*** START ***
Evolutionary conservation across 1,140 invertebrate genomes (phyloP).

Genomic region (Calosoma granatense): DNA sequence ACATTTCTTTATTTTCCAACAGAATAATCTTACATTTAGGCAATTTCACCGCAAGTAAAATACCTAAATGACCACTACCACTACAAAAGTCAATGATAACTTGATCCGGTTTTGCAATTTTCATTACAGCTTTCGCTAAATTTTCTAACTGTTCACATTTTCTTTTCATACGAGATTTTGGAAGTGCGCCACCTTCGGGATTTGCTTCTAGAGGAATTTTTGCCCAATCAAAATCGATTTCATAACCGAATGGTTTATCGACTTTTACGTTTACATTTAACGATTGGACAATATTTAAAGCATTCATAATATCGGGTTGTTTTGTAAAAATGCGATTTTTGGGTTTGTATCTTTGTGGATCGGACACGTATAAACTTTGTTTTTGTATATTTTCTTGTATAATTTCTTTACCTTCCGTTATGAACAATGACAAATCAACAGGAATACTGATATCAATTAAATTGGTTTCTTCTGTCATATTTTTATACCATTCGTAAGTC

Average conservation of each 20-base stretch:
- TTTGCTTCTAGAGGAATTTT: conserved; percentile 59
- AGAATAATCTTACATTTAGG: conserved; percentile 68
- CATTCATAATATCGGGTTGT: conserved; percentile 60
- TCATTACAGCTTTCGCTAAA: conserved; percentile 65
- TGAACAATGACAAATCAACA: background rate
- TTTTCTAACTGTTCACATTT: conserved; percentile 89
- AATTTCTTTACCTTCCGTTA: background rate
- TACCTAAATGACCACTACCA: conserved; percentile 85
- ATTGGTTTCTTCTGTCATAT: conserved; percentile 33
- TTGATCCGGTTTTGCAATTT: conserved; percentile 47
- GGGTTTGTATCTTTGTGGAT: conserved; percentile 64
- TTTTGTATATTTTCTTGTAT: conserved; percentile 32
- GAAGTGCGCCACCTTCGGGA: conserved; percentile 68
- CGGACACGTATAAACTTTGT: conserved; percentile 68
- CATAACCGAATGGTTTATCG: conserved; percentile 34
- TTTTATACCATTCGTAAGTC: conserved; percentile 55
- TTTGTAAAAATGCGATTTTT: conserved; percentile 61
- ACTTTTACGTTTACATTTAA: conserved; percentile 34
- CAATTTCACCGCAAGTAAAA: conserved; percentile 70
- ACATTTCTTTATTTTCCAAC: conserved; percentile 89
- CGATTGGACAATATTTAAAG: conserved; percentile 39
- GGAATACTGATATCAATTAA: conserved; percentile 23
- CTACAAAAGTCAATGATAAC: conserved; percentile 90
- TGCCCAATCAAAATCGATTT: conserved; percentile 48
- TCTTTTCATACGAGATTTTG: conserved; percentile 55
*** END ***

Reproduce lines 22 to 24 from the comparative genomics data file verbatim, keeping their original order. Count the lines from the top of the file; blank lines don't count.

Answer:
- CAATTTCACCGCAAGTAAAA: conserved; percentile 70
- ACATTTCTTTATTTTCCAAC: conserved; percentile 89
- CGATTGGACAATATTTAAAG: conserved; percentile 39